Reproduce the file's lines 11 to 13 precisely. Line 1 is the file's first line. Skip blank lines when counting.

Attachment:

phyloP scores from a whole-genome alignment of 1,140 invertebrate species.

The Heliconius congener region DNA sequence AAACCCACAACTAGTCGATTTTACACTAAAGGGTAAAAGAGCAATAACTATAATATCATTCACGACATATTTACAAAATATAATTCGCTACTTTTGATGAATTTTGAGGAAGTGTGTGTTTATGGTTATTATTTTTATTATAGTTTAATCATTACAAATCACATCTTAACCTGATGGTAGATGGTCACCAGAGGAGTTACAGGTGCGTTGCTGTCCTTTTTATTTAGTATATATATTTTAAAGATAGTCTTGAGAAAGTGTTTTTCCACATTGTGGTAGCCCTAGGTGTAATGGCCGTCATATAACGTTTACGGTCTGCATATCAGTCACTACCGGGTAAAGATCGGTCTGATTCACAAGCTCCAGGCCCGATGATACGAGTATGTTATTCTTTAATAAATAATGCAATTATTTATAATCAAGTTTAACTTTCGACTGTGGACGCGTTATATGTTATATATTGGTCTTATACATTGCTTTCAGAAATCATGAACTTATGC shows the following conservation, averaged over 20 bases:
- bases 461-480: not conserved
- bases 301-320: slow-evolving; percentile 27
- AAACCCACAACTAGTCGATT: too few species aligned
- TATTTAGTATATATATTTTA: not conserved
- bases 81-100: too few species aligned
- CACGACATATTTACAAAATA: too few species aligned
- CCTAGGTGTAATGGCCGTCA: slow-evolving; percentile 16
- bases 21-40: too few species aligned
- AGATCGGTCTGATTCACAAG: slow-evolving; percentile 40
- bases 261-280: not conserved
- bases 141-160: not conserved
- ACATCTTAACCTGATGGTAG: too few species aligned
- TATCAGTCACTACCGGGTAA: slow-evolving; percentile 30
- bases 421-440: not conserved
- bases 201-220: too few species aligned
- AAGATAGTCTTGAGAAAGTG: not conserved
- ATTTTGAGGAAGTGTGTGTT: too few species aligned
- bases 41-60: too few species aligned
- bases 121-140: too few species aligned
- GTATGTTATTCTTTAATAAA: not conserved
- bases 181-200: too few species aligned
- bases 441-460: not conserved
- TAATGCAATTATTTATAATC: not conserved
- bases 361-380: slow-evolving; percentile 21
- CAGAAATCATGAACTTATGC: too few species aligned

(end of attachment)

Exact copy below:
- AGATCGGTCTGATTCACAAG: slow-evolving; percentile 40
- bases 261-280: not conserved
- bases 141-160: not conserved